Pilots wanted

Photo by Chief Master Sgt. Gary Emery Airmen from the 27th Equipment Maintenance Squadron push a T-6A Texan II primary trainer from a hanger at Cannon Air Force Base.

By Chief Master Sgt. Gary Emery: 27th Fighter Wing Public Affairs

Cannon Air Force Base — A couple of Texans rode into New Mexico last week, looking for a few good pilots.

Two instructor pilots and their T-6A Texan II trainers from the 12th Flying Training Wing at Randolph Air Force Base, Texas, visited Cannon Aug. 23 and Aug. 24 to provide orientation flights to 27th Fighter Wing pilots. The goal, according Maj. Tommy Hudnall from Randolph’s 559th Flying Training Squadron, was to interest Cannon’s F-16 Fighting Falcon pilots in becoming instructors on the Texan.

“We’re trying to encourage more fighter influence in the (pilot training) environment,” Hudnall said. “With the fighter wing here closing down, it was a perfect opportunity to give rides in the T-6 and introduce the aircraft’s capabilities to some F-16 pilots.”

The program is the brainchild of a former Fighting Falcon driver, the visiting instructors said. “The 12th Ops Group commander, Col. Christopher Weggeman, sponsored the program,” said Maj. Paul Dupuis. “He’s a “16” guy, and it was his idea to help bring more fighter influence into the “white jet” (trainer) world,” the major said.

“We consider ourselves airpower’s blacksmiths,” Dupuis said. “And we want to forge Air Force aviators with a combat mentality early on.”

Dupuis, who has served as a T-38C Talon instructor pilot and spent more than five years as an enlisted pararescueman, is also a former F -16 pilot in Cannon’s “Hounds of Heaven” 524th Fighter Squadron.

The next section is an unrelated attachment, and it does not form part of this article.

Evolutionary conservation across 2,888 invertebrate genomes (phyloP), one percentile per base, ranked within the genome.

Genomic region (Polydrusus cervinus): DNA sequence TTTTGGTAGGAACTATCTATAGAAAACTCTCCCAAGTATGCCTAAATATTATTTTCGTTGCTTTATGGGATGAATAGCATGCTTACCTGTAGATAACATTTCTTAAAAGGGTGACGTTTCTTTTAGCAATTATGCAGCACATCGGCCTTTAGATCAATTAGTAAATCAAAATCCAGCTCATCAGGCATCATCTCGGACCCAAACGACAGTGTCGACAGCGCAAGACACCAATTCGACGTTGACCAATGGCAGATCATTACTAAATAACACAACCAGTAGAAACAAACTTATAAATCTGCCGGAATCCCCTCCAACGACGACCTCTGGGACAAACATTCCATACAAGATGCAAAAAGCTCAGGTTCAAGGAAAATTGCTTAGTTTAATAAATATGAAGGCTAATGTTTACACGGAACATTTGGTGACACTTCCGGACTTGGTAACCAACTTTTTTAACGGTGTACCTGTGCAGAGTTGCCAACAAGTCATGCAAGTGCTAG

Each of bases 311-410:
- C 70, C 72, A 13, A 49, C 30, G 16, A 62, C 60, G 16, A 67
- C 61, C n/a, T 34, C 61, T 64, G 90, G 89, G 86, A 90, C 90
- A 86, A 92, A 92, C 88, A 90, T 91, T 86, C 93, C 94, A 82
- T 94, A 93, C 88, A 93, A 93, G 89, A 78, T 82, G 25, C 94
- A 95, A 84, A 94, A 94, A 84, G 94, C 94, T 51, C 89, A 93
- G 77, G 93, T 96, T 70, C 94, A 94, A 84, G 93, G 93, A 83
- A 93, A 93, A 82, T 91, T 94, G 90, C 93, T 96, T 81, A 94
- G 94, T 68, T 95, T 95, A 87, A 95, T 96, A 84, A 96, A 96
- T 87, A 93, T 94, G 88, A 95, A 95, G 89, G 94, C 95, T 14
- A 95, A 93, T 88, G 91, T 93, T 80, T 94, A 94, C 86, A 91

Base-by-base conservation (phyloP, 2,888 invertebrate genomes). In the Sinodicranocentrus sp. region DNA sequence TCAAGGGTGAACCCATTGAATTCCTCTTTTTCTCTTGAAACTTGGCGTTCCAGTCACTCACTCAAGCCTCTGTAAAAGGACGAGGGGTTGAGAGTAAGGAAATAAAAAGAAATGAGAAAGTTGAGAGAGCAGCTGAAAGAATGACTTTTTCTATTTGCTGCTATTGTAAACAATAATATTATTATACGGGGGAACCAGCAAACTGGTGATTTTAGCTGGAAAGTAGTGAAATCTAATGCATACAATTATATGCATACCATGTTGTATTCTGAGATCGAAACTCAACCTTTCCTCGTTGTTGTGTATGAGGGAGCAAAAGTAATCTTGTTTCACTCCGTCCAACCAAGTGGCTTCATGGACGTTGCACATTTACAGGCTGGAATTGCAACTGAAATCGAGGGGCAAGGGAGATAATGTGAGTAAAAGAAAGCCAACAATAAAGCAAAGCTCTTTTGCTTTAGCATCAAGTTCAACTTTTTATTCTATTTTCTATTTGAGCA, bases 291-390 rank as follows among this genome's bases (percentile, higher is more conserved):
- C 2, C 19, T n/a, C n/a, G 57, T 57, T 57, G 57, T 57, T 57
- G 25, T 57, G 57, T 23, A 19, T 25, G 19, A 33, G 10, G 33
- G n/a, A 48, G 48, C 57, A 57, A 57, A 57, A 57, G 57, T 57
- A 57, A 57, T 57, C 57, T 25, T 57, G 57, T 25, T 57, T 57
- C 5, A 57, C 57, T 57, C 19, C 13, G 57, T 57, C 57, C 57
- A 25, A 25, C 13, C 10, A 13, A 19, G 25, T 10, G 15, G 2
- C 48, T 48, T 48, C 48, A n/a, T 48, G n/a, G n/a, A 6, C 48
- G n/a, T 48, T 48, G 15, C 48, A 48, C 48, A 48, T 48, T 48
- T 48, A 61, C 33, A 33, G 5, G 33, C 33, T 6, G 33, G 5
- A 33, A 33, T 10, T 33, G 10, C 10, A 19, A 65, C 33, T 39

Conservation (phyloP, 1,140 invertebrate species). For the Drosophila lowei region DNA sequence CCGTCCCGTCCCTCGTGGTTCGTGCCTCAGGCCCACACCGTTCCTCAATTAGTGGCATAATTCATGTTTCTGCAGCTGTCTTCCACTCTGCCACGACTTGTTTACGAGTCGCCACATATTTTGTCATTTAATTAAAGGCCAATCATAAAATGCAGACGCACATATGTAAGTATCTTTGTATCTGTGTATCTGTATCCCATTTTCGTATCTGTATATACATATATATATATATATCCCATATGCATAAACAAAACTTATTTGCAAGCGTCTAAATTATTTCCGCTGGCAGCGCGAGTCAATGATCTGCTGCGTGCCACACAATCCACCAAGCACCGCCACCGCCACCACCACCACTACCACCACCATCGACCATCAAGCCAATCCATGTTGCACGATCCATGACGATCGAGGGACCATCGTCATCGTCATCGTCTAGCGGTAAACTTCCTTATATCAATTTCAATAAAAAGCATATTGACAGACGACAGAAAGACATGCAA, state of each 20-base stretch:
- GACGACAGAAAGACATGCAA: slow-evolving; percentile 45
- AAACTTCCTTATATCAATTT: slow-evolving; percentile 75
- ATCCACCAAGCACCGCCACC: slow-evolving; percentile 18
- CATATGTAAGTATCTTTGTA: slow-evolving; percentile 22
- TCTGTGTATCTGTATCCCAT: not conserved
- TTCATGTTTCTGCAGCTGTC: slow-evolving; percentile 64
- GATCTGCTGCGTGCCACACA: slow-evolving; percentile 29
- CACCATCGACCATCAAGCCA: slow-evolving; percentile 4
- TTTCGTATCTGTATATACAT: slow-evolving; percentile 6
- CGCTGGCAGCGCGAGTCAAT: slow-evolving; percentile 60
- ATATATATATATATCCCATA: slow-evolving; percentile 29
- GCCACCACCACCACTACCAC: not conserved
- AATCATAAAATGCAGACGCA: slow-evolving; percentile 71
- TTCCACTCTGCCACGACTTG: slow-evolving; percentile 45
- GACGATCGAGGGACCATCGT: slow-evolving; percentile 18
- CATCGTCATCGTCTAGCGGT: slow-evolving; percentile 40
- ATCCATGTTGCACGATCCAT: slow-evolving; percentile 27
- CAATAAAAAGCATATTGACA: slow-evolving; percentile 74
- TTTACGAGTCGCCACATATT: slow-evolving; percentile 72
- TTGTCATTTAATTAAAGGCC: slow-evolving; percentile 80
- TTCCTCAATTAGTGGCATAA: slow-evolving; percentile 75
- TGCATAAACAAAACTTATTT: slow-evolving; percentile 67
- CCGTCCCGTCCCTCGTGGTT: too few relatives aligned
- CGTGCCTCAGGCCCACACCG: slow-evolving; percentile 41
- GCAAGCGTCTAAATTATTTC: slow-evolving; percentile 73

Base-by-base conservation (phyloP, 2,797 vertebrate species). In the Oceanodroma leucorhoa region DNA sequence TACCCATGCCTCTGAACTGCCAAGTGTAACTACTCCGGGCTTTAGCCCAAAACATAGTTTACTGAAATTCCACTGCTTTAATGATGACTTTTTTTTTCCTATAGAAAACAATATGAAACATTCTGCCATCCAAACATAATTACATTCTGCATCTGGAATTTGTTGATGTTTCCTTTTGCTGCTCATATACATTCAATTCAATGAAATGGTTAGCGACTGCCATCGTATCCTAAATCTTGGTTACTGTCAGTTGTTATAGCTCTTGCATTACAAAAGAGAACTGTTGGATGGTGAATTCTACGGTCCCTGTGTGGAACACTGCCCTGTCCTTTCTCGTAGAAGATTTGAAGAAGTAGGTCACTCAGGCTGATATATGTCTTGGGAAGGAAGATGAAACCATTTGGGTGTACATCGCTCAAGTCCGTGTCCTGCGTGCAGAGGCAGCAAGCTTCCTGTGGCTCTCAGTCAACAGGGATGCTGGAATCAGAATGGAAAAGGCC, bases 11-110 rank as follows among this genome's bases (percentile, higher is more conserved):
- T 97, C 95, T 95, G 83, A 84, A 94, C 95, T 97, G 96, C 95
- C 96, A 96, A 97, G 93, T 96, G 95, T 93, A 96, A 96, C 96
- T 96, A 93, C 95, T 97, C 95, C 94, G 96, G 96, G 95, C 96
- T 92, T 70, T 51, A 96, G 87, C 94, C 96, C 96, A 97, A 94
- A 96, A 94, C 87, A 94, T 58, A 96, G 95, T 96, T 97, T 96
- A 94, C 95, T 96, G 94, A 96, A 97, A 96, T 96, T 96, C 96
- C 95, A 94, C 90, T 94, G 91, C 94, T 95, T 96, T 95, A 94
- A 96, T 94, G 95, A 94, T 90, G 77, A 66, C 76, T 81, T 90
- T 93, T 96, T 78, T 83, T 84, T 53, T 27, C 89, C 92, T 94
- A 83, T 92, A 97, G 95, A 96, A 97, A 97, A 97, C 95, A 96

The turboprop Texan II, which replaces the 1950s-era T-37 Tweet as the Air Force’s entry-level trainer in joint primary pilot training, has a world of advantages over its predecessor, Hudnall said.

“It has higher performance than the T-37, excellent visibility, outstanding fuel economy and a pressurized cockpit,” he said. A “glass cockpit,” which substitutes multi-function screen displays for traditional and outmoded round gauges, as well as front-to-rear tandem seating, eases students’ transition to the high-performance T-38C and modem combat aircraft, the major said.

Experience counts for a lot in the instructor pilot world, said Hudnall, whose background includes time in several “heavy” aircraft, including transports.

“The T-6 community has a great mix of pilots from various major weapons systems,” he said. We have fighter, bomber, tanker and transport pilots, we have tons of experience.”

Local pilots were impressed with the Texan II. The observations of Maj. Rick Wageman, 27th Fighter Wing fighter enhancement program manager, were typical.

“It can turn like a gnat,” he said after his flight with Dupuis. “I would go fly that thing in a heartbeat – it must be an awesome aircraft to instruct in and learn in.”

Lt Col. Ancel Yarbrough, 27th Fighter Wing Chief of Safety, echoed those sentiments after his flight. “My first thought was “Every pilot should have one of these,”” he said.
Lieutenant Colonel Yarbrough, a former F-16 instructor pilot, also gave high marks to the T-6 as a trainer. “There are great rewards to being an instructor and seeing students progress. I think (the T-6) is a good tool for that and instructing new pilots in it would be a rewarding venture for anyone.”

Another recruiting trip to Cannon is planned in the near future, Hudnall said.
“We’ve had very positive feedback from everyone so far,” he said. “This has been a perfect opportunity to get (Cannon) pilots interested in flying the T-6.”